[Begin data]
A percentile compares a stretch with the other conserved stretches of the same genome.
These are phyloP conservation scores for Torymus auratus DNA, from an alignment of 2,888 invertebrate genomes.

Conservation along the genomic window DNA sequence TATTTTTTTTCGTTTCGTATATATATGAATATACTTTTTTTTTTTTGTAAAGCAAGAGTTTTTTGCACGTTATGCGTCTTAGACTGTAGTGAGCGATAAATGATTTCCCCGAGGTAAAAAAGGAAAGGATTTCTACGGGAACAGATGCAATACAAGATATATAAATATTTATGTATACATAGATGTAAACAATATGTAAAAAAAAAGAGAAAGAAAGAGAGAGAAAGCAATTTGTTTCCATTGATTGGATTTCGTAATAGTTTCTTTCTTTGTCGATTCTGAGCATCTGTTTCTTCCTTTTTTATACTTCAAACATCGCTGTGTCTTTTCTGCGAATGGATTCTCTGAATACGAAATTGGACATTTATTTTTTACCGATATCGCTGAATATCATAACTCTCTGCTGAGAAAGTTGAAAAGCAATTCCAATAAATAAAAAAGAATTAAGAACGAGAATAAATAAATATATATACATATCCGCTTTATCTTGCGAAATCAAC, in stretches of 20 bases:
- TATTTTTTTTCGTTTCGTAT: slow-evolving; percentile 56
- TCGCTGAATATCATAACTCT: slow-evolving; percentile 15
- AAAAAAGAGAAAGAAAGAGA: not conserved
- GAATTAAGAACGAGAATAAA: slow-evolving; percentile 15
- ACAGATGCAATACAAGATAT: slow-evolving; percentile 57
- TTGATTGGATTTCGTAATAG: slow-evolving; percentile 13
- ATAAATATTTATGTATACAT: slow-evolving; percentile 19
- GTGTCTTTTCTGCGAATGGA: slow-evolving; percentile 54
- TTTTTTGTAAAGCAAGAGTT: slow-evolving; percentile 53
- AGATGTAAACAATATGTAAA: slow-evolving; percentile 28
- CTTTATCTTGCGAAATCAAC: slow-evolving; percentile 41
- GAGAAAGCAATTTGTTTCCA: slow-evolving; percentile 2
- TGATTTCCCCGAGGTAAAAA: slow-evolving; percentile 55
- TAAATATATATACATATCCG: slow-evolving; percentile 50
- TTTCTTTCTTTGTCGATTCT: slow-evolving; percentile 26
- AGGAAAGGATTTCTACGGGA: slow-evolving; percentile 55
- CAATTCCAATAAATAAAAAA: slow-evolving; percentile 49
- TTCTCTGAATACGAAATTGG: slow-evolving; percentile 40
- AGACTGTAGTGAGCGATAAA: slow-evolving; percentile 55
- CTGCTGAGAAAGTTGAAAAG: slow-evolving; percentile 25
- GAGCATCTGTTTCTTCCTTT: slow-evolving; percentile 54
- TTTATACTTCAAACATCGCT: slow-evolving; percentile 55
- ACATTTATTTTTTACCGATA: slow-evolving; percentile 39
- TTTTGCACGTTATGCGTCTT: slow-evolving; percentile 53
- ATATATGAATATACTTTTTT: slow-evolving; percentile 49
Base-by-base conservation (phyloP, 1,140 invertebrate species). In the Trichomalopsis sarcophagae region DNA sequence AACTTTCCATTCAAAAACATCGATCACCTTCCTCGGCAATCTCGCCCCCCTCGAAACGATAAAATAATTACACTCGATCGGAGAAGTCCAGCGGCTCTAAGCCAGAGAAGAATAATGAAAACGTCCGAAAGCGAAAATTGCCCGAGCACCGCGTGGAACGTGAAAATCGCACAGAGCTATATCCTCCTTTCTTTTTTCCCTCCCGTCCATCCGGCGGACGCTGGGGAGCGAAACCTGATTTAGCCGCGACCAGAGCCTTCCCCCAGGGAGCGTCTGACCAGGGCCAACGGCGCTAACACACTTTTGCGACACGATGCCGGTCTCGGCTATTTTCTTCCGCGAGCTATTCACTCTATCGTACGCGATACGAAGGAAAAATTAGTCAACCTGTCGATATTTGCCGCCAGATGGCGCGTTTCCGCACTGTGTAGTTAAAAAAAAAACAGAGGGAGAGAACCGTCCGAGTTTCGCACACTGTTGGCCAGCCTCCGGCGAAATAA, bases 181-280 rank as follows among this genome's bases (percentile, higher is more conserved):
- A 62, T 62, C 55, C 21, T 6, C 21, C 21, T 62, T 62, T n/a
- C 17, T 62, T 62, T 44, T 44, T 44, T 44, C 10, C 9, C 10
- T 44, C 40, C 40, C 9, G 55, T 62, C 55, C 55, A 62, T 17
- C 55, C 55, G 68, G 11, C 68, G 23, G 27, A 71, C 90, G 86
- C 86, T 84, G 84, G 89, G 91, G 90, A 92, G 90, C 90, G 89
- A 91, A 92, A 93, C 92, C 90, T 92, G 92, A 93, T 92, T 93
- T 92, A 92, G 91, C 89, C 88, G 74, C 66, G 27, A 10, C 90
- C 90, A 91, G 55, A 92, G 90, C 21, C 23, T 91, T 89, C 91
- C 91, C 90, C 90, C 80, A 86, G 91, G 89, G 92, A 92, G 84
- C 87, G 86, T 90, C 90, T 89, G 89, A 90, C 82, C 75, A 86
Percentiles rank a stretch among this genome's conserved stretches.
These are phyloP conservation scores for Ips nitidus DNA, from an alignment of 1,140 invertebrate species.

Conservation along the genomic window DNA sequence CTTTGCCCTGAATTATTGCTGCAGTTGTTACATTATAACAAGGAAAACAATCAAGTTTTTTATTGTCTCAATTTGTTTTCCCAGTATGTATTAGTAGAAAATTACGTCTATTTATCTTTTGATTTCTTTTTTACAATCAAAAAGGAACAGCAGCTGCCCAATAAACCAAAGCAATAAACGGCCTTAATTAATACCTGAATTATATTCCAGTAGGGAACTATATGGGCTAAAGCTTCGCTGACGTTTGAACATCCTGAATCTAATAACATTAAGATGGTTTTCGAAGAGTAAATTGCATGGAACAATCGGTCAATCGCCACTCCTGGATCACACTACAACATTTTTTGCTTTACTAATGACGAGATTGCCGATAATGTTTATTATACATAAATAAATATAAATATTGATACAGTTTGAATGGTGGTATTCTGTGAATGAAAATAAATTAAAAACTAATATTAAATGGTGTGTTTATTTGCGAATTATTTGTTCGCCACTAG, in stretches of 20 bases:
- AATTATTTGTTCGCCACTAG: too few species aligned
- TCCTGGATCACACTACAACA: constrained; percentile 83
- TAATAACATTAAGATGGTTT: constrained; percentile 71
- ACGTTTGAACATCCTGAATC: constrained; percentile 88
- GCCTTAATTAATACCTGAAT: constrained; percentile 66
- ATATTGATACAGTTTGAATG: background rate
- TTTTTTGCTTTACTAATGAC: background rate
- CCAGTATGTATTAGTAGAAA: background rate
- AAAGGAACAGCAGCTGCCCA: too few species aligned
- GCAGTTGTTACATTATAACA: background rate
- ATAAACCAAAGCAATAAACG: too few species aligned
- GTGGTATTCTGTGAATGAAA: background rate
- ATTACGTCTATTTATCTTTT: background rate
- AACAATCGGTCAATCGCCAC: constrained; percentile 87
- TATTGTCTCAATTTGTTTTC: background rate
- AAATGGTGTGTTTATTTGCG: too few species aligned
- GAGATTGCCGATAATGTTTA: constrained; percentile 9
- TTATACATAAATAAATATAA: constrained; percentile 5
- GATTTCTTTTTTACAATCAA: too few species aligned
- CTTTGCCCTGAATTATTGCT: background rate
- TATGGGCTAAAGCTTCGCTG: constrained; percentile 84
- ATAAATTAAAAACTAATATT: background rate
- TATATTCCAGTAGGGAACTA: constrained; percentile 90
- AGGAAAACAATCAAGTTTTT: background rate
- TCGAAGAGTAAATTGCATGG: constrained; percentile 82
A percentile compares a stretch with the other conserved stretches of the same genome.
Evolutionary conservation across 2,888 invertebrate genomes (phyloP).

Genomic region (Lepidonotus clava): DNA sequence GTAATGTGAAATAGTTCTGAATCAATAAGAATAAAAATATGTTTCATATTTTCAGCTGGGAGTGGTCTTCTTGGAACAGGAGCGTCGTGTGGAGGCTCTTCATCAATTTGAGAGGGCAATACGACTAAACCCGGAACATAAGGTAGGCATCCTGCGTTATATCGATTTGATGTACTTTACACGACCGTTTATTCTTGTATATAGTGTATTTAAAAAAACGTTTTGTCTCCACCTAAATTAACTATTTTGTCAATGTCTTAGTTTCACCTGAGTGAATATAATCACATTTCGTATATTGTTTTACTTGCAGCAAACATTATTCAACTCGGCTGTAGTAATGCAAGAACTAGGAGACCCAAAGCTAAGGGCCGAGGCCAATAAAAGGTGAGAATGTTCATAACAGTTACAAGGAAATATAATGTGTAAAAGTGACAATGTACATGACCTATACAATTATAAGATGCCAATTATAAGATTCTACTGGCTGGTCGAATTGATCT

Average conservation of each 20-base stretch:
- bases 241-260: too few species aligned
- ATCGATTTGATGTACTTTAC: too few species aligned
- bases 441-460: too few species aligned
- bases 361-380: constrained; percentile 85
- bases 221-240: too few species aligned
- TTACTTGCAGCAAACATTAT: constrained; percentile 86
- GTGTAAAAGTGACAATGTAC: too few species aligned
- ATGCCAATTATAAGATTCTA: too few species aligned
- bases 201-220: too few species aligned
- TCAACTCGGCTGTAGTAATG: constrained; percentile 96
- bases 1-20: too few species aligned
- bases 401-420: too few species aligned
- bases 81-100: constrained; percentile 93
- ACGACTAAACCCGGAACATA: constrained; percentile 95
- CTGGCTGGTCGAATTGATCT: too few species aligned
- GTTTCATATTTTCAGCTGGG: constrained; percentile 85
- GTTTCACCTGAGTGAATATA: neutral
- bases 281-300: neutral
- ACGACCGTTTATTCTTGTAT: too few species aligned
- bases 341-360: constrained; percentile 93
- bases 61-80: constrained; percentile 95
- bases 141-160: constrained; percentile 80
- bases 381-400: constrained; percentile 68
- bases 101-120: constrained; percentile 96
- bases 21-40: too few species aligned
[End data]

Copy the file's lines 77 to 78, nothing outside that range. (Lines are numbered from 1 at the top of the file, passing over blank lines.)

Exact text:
- TTACTTGCAGCAAACATTAT: constrained; percentile 86
- GTGTAAAAGTGACAATGTAC: too few species aligned